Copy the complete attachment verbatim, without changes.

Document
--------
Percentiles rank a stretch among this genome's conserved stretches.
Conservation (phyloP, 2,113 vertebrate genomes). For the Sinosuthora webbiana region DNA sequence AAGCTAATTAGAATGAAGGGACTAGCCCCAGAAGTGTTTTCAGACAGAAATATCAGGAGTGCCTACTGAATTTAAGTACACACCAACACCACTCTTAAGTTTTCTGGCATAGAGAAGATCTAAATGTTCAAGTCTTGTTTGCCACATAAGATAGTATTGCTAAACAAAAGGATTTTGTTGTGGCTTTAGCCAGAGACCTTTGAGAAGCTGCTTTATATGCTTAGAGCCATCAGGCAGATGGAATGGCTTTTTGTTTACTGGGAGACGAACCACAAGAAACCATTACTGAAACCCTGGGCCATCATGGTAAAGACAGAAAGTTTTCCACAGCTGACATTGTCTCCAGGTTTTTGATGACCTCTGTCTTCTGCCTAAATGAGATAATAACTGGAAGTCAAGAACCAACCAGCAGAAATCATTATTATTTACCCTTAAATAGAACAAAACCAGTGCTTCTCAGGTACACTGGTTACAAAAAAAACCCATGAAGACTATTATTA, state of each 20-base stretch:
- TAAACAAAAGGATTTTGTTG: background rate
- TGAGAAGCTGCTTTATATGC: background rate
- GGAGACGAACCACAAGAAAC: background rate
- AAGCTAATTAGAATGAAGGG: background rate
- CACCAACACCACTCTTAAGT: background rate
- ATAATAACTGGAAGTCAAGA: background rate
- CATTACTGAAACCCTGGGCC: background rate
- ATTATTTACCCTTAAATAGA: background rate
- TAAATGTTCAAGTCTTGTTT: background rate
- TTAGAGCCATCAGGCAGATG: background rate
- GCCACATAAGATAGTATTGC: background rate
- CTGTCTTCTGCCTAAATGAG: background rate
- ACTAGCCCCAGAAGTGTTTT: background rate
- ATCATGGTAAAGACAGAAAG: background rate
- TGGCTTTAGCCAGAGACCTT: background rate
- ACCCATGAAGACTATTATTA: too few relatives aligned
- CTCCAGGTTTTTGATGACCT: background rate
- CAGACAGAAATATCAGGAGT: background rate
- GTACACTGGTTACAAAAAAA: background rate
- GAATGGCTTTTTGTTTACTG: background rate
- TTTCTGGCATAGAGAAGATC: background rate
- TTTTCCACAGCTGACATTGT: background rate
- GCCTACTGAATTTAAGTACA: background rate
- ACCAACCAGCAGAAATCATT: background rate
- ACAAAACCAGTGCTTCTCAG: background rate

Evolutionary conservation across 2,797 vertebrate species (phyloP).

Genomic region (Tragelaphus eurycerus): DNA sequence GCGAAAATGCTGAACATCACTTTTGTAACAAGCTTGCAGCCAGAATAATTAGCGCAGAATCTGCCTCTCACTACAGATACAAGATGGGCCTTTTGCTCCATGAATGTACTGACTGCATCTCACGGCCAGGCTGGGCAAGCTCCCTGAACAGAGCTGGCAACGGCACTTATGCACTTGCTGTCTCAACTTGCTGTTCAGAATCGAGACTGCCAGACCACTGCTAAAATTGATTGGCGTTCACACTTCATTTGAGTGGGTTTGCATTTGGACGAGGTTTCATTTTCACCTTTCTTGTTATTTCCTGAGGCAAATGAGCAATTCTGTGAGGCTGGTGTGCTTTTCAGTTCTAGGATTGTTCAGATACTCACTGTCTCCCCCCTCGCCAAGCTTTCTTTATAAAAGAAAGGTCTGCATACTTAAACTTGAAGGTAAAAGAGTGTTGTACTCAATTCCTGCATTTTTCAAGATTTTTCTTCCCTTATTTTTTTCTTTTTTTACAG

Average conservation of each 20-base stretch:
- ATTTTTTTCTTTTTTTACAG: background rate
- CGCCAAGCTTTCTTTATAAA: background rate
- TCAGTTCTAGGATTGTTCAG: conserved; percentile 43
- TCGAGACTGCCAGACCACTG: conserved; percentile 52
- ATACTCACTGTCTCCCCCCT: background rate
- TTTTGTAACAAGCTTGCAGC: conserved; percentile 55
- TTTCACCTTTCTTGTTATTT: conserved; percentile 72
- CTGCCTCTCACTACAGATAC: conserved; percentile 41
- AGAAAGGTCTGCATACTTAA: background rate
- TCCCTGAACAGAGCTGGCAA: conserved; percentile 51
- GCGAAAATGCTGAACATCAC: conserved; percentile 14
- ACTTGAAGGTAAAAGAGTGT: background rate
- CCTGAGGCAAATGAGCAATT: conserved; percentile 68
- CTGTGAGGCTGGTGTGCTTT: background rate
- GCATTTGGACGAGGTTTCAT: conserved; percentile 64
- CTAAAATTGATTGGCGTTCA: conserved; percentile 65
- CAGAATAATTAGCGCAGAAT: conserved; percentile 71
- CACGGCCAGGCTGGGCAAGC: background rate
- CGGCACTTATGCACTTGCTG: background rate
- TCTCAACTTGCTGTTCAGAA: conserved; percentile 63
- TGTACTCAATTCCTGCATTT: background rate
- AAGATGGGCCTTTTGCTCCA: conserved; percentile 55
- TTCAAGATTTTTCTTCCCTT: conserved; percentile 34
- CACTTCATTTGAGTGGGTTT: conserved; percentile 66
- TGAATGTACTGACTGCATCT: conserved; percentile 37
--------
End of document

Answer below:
Percentiles rank a stretch among this genome's conserved stretches.
Conservation (phyloP, 2,113 vertebrate genomes). For the Sinosuthora webbiana region DNA sequence AAGCTAATTAGAATGAAGGGACTAGCCCCAGAAGTGTTTTCAGACAGAAATATCAGGAGTGCCTACTGAATTTAAGTACACACCAACACCACTCTTAAGTTTTCTGGCATAGAGAAGATCTAAATGTTCAAGTCTTGTTTGCCACATAAGATAGTATTGCTAAACAAAAGGATTTTGTTGTGGCTTTAGCCAGAGACCTTTGAGAAGCTGCTTTATATGCTTAGAGCCATCAGGCAGATGGAATGGCTTTTTGTTTACTGGGAGACGAACCACAAGAAACCATTACTGAAACCCTGGGCCATCATGGTAAAGACAGAAAGTTTTCCACAGCTGACATTGTCTCCAGGTTTTTGATGACCTCTGTCTTCTGCCTAAATGAGATAATAACTGGAAGTCAAGAACCAACCAGCAGAAATCATTATTATTTACCCTTAAATAGAACAAAACCAGTGCTTCTCAGGTACACTGGTTACAAAAAAAACCCATGAAGACTATTATTA, state of each 20-base stretch:
- TAAACAAAAGGATTTTGTTG: background rate
- TGAGAAGCTGCTTTATATGC: background rate
- GGAGACGAACCACAAGAAAC: background rate
- AAGCTAATTAGAATGAAGGG: background rate
- CACCAACACCACTCTTAAGT: background rate
- ATAATAACTGGAAGTCAAGA: background rate
- CATTACTGAAACCCTGGGCC: background rate
- ATTATTTACCCTTAAATAGA: background rate
- TAAATGTTCAAGTCTTGTTT: background rate
- TTAGAGCCATCAGGCAGATG: background rate
- GCCACATAAGATAGTATTGC: background rate
- CTGTCTTCTGCCTAAATGAG: background rate
- ACTAGCCCCAGAAGTGTTTT: background rate
- ATCATGGTAAAGACAGAAAG: background rate
- TGGCTTTAGCCAGAGACCTT: background rate
- ACCCATGAAGACTATTATTA: too few relatives aligned
- CTCCAGGTTTTTGATGACCT: background rate
- CAGACAGAAATATCAGGAGT: background rate
- GTACACTGGTTACAAAAAAA: background rate
- GAATGGCTTTTTGTTTACTG: background rate
- TTTCTGGCATAGAGAAGATC: background rate
- TTTTCCACAGCTGACATTGT: background rate
- GCCTACTGAATTTAAGTACA: background rate
- ACCAACCAGCAGAAATCATT: background rate
- ACAAAACCAGTGCTTCTCAG: background rate

Evolutionary conservation across 2,797 vertebrate species (phyloP).

Genomic region (Tragelaphus eurycerus): DNA sequence GCGAAAATGCTGAACATCACTTTTGTAACAAGCTTGCAGCCAGAATAATTAGCGCAGAATCTGCCTCTCACTACAGATACAAGATGGGCCTTTTGCTCCATGAATGTACTGACTGCATCTCACGGCCAGGCTGGGCAAGCTCCCTGAACAGAGCTGGCAACGGCACTTATGCACTTGCTGTCTCAACTTGCTGTTCAGAATCGAGACTGCCAGACCACTGCTAAAATTGATTGGCGTTCACACTTCATTTGAGTGGGTTTGCATTTGGACGAGGTTTCATTTTCACCTTTCTTGTTATTTCCTGAGGCAAATGAGCAATTCTGTGAGGCTGGTGTGCTTTTCAGTTCTAGGATTGTTCAGATACTCACTGTCTCCCCCCTCGCCAAGCTTTCTTTATAAAAGAAAGGTCTGCATACTTAAACTTGAAGGTAAAAGAGTGTTGTACTCAATTCCTGCATTTTTCAAGATTTTTCTTCCCTTATTTTTTTCTTTTTTTACAG

Average conservation of each 20-base stretch:
- ATTTTTTTCTTTTTTTACAG: background rate
- CGCCAAGCTTTCTTTATAAA: background rate
- TCAGTTCTAGGATTGTTCAG: conserved; percentile 43
- TCGAGACTGCCAGACCACTG: conserved; percentile 52
- ATACTCACTGTCTCCCCCCT: background rate
- TTTTGTAACAAGCTTGCAGC: conserved; percentile 55
- TTTCACCTTTCTTGTTATTT: conserved; percentile 72
- CTGCCTCTCACTACAGATAC: conserved; percentile 41
- AGAAAGGTCTGCATACTTAA: background rate
- TCCCTGAACAGAGCTGGCAA: conserved; percentile 51
- GCGAAAATGCTGAACATCAC: conserved; percentile 14
- ACTTGAAGGTAAAAGAGTGT: background rate
- CCTGAGGCAAATGAGCAATT: conserved; percentile 68
- CTGTGAGGCTGGTGTGCTTT: background rate
- GCATTTGGACGAGGTTTCAT: conserved; percentile 64
- CTAAAATTGATTGGCGTTCA: conserved; percentile 65
- CAGAATAATTAGCGCAGAAT: conserved; percentile 71
- CACGGCCAGGCTGGGCAAGC: background rate
- CGGCACTTATGCACTTGCTG: background rate
- TCTCAACTTGCTGTTCAGAA: conserved; percentile 63
- TGTACTCAATTCCTGCATTT: background rate
- AAGATGGGCCTTTTGCTCCA: conserved; percentile 55
- TTCAAGATTTTTCTTCCCTT: conserved; percentile 34
- CACTTCATTTGAGTGGGTTT: conserved; percentile 66
- TGAATGTACTGACTGCATCT: conserved; percentile 37